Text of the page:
Re-sitting Exams

If you have achieved lower than a C grade in English literature, English language or maths you can re-sit these in November. All post 16 courses are structured to accommodate additional maths and English study because it is a requirement that all young people who do not have these continue to study them until they achieve the grade C or until they reach the age of 19.

It can be harder to re-sit other subjects and you need to discuss this with your sixth form or college. You will not be able to re-sit these in November and would have to wait until the following June. Unless you need a specific grade in a specific subject it might be better to move on to you next stage of study (even if it means going somewhere else) and try to make up the grades by taking a level 2 course. For example if you need a 4 C grades for a level 3 course in Sport at college but you don’t get them, taking a level 2 course in Sports that is worth 4 C grades on completion might be a better choice than resitting.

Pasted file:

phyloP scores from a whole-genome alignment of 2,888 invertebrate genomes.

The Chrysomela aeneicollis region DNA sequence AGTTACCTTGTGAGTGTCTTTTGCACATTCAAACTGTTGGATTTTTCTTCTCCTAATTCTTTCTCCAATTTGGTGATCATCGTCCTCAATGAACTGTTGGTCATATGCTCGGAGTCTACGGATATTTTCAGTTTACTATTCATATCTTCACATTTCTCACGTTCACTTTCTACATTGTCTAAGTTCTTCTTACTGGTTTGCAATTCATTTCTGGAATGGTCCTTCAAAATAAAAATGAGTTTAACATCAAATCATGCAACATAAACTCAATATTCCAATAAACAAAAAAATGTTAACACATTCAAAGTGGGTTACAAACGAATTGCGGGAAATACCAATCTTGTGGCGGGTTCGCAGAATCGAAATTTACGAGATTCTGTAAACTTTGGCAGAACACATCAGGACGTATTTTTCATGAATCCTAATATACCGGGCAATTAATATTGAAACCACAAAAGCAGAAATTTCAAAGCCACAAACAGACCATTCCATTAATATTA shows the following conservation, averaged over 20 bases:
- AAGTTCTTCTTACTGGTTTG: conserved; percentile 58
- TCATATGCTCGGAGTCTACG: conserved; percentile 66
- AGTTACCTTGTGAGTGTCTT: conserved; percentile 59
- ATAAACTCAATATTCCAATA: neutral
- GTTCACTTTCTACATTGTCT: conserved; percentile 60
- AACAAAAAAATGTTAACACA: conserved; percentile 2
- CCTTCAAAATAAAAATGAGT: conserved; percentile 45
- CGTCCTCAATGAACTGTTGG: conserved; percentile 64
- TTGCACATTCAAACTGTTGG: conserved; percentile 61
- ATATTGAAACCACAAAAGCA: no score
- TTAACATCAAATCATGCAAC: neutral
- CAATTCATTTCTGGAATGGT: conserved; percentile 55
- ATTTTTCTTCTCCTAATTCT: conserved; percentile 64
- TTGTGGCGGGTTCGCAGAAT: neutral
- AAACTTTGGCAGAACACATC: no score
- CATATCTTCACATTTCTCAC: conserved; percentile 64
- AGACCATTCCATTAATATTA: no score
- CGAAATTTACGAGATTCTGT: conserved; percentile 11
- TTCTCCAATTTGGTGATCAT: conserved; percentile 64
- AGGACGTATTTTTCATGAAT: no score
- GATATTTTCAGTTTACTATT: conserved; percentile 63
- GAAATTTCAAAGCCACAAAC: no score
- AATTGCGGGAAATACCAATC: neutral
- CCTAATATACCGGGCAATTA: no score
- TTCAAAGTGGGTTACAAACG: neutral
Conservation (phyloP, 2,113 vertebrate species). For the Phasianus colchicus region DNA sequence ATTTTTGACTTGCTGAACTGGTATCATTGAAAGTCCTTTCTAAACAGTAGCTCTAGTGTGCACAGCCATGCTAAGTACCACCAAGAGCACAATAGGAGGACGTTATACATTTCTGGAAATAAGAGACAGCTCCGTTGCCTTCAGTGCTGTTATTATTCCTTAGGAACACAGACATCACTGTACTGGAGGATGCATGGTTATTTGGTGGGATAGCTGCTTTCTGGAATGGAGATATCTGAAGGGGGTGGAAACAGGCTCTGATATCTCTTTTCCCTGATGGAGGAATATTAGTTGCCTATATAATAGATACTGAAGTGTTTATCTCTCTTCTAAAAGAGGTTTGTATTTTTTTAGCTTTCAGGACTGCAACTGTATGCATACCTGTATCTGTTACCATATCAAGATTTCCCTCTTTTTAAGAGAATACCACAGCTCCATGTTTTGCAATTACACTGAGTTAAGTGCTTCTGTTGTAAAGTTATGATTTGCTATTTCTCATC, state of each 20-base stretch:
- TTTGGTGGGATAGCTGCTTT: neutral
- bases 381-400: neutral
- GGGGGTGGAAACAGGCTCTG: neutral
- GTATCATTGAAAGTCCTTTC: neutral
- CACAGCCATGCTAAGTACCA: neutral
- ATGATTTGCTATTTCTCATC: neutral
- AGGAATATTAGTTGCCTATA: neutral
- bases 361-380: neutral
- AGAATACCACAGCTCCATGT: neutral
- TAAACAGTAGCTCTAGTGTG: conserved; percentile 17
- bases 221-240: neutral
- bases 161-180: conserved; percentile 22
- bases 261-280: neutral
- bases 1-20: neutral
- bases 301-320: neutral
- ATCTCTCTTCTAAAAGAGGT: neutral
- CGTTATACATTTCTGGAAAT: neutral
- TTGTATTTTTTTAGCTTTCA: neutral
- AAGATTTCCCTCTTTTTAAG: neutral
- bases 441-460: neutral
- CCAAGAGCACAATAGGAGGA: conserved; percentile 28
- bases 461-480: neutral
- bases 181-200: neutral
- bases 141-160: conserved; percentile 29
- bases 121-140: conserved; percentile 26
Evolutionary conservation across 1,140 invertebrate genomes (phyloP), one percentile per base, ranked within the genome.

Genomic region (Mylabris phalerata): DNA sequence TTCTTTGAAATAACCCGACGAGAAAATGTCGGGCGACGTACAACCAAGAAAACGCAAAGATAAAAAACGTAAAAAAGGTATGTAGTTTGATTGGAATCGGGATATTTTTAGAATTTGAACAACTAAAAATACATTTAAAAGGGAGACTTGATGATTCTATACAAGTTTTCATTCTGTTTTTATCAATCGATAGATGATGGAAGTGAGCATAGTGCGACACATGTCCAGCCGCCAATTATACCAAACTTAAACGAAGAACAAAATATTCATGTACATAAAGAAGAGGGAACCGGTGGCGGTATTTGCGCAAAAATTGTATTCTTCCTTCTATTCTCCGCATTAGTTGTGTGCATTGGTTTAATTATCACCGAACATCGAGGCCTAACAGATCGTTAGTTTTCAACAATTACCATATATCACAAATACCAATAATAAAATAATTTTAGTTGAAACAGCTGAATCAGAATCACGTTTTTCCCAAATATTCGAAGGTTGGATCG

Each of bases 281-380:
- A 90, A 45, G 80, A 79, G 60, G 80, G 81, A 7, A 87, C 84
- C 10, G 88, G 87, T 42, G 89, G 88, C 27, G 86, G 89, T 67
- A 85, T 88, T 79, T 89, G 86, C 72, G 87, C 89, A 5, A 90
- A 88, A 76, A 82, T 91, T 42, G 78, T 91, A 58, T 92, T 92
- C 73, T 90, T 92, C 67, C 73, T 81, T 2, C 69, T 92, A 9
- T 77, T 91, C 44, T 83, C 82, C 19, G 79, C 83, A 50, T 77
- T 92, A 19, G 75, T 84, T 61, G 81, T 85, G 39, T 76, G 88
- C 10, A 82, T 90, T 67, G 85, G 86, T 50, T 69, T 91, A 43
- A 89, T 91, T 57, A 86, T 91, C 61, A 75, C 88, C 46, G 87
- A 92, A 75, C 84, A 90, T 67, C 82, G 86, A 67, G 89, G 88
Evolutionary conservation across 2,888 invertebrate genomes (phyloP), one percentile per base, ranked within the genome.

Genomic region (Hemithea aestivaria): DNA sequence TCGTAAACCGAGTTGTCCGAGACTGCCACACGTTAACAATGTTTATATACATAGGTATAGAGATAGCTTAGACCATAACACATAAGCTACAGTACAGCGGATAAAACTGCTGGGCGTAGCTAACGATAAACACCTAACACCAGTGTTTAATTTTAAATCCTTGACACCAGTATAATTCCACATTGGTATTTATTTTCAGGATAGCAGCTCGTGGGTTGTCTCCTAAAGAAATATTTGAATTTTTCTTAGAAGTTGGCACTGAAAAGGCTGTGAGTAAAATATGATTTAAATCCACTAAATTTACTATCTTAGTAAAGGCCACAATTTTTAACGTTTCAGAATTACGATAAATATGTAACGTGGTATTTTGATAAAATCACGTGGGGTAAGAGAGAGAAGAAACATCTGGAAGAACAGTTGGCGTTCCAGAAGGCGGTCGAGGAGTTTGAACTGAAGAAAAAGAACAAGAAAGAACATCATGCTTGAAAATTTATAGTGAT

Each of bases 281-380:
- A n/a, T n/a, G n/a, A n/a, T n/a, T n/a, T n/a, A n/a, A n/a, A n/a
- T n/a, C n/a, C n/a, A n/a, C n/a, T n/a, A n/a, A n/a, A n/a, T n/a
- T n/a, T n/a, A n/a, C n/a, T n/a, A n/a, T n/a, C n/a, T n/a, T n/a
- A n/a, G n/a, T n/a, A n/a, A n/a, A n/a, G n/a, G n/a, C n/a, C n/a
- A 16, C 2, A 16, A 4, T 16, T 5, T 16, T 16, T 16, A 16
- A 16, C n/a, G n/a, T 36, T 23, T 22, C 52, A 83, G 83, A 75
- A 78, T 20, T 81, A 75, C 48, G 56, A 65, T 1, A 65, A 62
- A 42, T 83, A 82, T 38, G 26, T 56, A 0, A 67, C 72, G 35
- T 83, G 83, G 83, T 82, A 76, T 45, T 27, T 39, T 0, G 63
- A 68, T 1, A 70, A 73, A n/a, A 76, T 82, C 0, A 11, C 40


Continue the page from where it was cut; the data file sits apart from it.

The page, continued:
If you don’t get the grades that you need for a college course

Most colleges are used to this situation, every year they have students who change their course choices or get lower grades than expected. The key thing is to talk to them about your options. Each of the colleges has a careers team who can explore other courses that might suit you, get their contacts here. This could be a course in the same subject but at a lower level or a course in a different subject. For example you might have planned to go onto a Level 3 course in Construction and the Built Environment but you might choose to go onto a Level 2 course in Construction or a more practical and hands on Level 2 in Bricklaying.